Jaleh Mansoor is a writer and an associate professor of Art History at the University of British Columbia, Vancouver, where she teaches modern and contemporary art history with an emphasis on postwar European art. Her first monographic book, Marshall Plan Modernism: Italian Postwar Abstraction and the Beginnings of Autonomia was published in 2016. She has written extensively for various journals, magazines and art institutions. Her current primary project, Universal Prostitution: A Counter History of Abstraction Crossing Modernism, 1888-2008, traces the historical and structural entwinement of aesthetic and real abstraction to offer a comprehensive account of the political economic forces that motivated modernist abstraction and the advent of post-humanism.

Keynote Lecture:

‘I’m Here in Echo’: Reflections on the Guantánamo Prisoners of War Twenty Years On

by Avery F. Gordon

“Dear U, I am here in Echo. The soldiers tell me that you refuse to meet with me. I do not trust them. If you really do not want to talk with me, please tell me briefly why in a written note—and sign it so I know you wrote it! Thank you, M.”

A letter from a lawyer to a client in prison written in 2006. This prisoner is a prisoner of war who isn’t a prisoner of war, otherwise known as an “illegal alien enemy combatant.” He’s no longer there, but 35 others remain, as does an archive of legal correspondence at once mundane and full of frightening curses. A meditation on what stories and images might be needed and activated twenty years after the first prisoners of the Global War on Terror were captured and taken to the US military prison in Guantánamo Bay, Cuba.

Avery F. Gordon is a writer, educator and radio producer. Currently Visiting Professor at Birkbeck School of Law University of London, she was a Professor of Sociology at the University of California Santa Barbara for thirty years. She is the author of The Hawthorn Archive: Letters from the Utopian Margins; The Workhouse: The Breitenau Room; Ghostly Matters: Haunting and the Sociological Imagination; Keeping Good Time: Reflections on Knowledge, Power and People; and Mapping Multiculturalism among other books and articles. She has been the co-host of No Alibis, a weekly public affairs radio program on KCSB FM Santa Barbara since 1997.

Respondent: Lama El Khatib

Lama El Khatib is a writer and cultural practitioner. She has been trained in architecture and studied art history and philosophy at the American University of Beirut. She is currently pursuing an MA in philosophy at the Freie Universität Berlin. Her research and practice focus on questions and histories of labor and economy, and on relations of debt and state. Since 2018, Khatib has worked at the Haus der Kulturen der Welt as a researcher and curatorial coordinator in the context of multiple projects including the Whole Life Academy, an experimental initiative invested in developing archival research methodologies, and The Missed Seminar, a research exhibition that speculates on biographical encounters of the past towards an intersectional politics today.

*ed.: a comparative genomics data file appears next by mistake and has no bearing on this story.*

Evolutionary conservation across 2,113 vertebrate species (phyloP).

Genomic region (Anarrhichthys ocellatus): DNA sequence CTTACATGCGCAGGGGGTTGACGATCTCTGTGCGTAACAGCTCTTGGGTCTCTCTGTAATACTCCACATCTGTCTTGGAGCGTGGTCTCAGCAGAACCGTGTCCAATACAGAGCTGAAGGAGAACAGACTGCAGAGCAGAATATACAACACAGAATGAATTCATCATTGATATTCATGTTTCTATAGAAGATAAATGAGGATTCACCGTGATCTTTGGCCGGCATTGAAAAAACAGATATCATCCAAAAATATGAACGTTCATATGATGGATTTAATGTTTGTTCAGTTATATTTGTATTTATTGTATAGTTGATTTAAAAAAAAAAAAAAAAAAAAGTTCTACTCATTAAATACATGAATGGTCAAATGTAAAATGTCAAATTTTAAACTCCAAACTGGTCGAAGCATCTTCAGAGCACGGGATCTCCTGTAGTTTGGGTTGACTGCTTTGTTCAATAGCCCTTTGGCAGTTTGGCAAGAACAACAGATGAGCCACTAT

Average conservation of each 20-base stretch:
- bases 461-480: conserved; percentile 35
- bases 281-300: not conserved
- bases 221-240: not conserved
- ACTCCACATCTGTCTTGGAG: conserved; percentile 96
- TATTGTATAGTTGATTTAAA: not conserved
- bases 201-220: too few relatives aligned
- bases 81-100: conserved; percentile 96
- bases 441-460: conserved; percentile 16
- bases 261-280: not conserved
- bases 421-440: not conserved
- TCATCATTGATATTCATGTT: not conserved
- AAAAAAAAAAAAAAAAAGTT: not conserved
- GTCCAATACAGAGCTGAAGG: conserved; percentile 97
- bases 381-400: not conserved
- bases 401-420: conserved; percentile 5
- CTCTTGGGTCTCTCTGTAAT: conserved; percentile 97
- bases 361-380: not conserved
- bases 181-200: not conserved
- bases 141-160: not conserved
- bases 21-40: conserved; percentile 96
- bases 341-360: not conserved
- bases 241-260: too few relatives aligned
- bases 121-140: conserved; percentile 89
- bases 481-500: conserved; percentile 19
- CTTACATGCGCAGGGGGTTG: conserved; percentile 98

Performance Lecture:

I Woke Up a Polycarbonate Human

By Isshaq Albarbary

I Woke Up a Polycarbonate Human is a performance-lecture by artist Isshaq Albarbary that explores how language renders the complexity of our knowledge systems illegible, peeking into the invisible politics of state bureaucracy. Departing from his Dutch residency ID card on which his country of birth, Palestine, is marked as unknown ("XXX"), Albarbary peels away the material and disembodied layers mobilized towards the making of identification documents. Through this process, the artist considers the aesthetic, ethical, and theoretical intricacies of capturing affects, forms of belonging, and lived experiences that transcend and/or are omitted through the modern nation-state's production of legal subjects.

Working in a variety of media that include text, installation, and performance, Isshaq Albarbary draws on practice-based research findings to create events that narrate and delineate the tensions between cultural production and the weaponization of culture. His work is currently concerned with historical investigations, archives, and field research that deal with scenes of silence, imitation, camouflage, and anonymity as they pertain to the Al-Andalus era performance of poets from the Iberian Peninsula (musta’rbin) and the contemporary tactics of Israeli secret agents (mista'arvim). Albarbary was born in 1988 in Beit Jibrin refugee camp in Palestine and is currently based in Amsterdam. He holds an MFA from HKU, Utrecht, and was a fellow at BAK – basis voor actuele kunst, Utrecht. Albarbary has shown his work at the Van Abbemuseum, the Serralves Museum, and the Renaissance Society. His work has been included in the São Paulo Biennial, the Qalandiya International in Palestine, documenta 14 in Kassel, and the Chicago Architecture Biennial.

For an overview of the programme at Stedelijk Museum, click here.

About Edwin Nasr

Edwin Nasr (they/them) lives and works in Berlin. They are currently a curator at CCA Berlin -- Center for Contemporary Arts and have been working on the development of exhibitions and programs at Ashkal Alwan in Beirut since 2018. Their research is broadly concerned with the ability for art practice to make legible spaces and processes of capture and extraction. They completed de Appel’s Curatorial Programme in 2020-2021, alongside a research fellowship the following year. Together with Sarah Rifky, they have curated Towards an Institute of Black Studies at Quai Branly Museum, Paris (2021) and Alexandria: Past Futures at Bozar, Brussels (2022) and MUCEM, Marseille (2023). With Hera Chan, they launched an ongoing podcast and research project, NOT A READY-MADE HISTORY, commissioned by SAVVY Contemporary in Berlin and further developed with the Singapore Art Museum and the Seoul Museum of Art. Forthcoming and recent writings can be found in Afterall Journal, n+1, Bidoun, Spike Art Magazine, Metropolis M, The White Review, and The Funambulist.

See also